Developing a humanoid bioreactor for tendon tissue engineering

Lead Research Organisation: University of Oxford
Department Name: Botnar Research Centre


Tendon diseases, like other musculoskeletal disorders, represent a growing social and economic burden as our population is aging. They often result in tears, causing pain and disability. Surgical repairs are performed at an increasing rate but patient's outcomes are not promising, with 40% of repairs failing at the shoulder joint due to poor tissue healing. Patients with major tissue loss have particularly little chances of recovering. A promising repair strategy is the use of engineered tendon grafts. Tissue engineering involves the development of bioreactors that generate tendon tissue in vitro using the patient's cells, scaffolds and mechanical stimulation. However, more advanced bioreactors are needed to provide functional tendon grafts. Current bioreactors mostly provide uniaxial cyclic loadings, while evidence suggests that they should provide multiaxial stresses, similar to those found physiologically. In this context, musculoskeletal humanoid robots have the potential to apply realistic stresses. These robots replicate the inner structures of the human body such as muscles, tendons and bones. They have seen major developments in recent years, making it now possible to consider their use for unexplored applications in medicine. The aim of this research project is to investigate the potential of using musculoskeletal humanoid robots as a platform for musculoskeletal tissue engineering and in particular for tendon engineering. The overall hypothesis is that humanoid robots will enable the provision of physiological mechanical stimulation and that, as a result, they will lead to engineered tendons that are more functional than those produced with current stretch bioreactors. To demonstrate this, we are proposing to: (1) design a flexible bioreactor chamber compatible with musculoskeletal humanoids, (2) adapt an existing humanoid shoulder for our tendon engineering applications, (3) define the loading regimes of the humanoid bioreactor based on shoulder rehabilitation exercises, (4) produce tendon constructs with the novel system and demonstrate improvements compared to current bioreactors. Computational modelling and motion analysis will be used to support our work. This pioneering project is a step towards functional and personalised grafts to improve patient outcomes and reduce costs to the society.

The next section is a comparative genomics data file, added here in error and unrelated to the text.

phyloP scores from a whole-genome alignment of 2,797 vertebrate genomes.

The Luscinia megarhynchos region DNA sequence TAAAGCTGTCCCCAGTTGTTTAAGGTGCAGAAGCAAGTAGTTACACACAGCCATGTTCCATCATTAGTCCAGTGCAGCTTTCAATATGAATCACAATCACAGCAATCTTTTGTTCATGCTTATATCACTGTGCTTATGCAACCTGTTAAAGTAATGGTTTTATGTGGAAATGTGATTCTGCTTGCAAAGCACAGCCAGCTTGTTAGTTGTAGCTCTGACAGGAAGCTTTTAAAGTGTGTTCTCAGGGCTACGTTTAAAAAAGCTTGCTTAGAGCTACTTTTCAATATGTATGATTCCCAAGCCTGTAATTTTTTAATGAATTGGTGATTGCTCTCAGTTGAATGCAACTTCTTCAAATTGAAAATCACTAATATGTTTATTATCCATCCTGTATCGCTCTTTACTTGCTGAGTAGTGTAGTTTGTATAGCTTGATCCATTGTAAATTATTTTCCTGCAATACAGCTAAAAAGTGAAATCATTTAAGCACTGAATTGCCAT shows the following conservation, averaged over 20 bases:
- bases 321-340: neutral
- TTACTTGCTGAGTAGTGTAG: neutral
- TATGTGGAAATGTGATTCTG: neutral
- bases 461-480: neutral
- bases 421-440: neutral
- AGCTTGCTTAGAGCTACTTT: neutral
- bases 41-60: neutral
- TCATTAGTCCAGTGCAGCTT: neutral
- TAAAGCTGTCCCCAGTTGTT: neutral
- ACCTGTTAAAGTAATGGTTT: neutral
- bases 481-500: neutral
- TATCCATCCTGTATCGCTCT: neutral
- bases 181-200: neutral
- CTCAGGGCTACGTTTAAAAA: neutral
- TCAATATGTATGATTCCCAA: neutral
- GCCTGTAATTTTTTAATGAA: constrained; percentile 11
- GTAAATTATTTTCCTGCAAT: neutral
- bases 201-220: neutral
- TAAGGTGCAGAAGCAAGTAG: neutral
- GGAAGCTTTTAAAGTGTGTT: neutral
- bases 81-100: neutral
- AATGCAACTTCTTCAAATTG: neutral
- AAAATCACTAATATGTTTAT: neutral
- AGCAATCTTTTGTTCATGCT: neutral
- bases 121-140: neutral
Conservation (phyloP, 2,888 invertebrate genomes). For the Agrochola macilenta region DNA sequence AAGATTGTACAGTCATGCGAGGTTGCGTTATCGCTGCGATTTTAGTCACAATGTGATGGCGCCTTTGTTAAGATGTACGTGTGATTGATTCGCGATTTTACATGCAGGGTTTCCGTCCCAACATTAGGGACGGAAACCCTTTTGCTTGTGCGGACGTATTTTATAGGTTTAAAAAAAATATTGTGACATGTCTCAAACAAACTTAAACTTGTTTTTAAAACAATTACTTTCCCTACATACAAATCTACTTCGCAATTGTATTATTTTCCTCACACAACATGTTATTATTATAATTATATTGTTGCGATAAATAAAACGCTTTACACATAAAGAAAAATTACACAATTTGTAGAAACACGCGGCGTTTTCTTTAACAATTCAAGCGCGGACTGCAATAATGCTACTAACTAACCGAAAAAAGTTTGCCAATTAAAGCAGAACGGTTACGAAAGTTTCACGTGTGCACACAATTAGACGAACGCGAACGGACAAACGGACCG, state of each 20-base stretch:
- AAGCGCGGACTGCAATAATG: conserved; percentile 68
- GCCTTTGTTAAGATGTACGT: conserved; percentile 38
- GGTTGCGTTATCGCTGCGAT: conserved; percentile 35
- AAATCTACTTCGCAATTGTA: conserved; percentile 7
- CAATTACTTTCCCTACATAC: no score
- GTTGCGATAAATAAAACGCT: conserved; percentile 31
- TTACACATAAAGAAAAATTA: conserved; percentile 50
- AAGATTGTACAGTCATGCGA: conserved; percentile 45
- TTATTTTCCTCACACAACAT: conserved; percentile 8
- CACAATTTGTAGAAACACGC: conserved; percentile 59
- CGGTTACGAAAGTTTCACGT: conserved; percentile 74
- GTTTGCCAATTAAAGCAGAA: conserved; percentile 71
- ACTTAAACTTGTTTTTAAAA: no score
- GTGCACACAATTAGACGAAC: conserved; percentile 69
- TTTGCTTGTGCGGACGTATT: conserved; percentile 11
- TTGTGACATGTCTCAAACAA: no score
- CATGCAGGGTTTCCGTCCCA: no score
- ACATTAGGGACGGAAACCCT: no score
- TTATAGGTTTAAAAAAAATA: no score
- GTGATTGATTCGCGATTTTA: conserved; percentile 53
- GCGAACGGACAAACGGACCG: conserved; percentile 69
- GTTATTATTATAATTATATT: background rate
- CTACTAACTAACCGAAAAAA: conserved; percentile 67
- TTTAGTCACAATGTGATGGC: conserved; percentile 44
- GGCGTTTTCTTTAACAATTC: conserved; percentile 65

Planned Impact

Shoulder pain caused by rotator cuff tendon tear is responsible for prolonged periods of disability, absence from work and inability to carry out even basic household activities. Rotator cuff tendon tears are found in around 15% of 60 year olds, 25% of 70 year olds and 30% of 80 year olds. With the aging population and increased participation of the elderly in the labour force, their burden has become even more important. A recent study on health economics of rotator cuff estimated that successful repair would result in lifetime societal saving of $3.44 billion in the U.S. alone.

Approximately 10,000 of these rotator cuff tendon operations are carried out in the UK every year at a cost to the NHS of around £6800 per operation. However, conventional surgical repair (typically using sutures and anchors) still results in around 40% of failure. For patient with major tissue loss or experiencing a re-tear, conventional repair failure rates are even higher and, instead, tendon autograft transplantation may be performed. However, despite encouraging results, this approach remains rare mainly due to concern related to donor-site morbidity.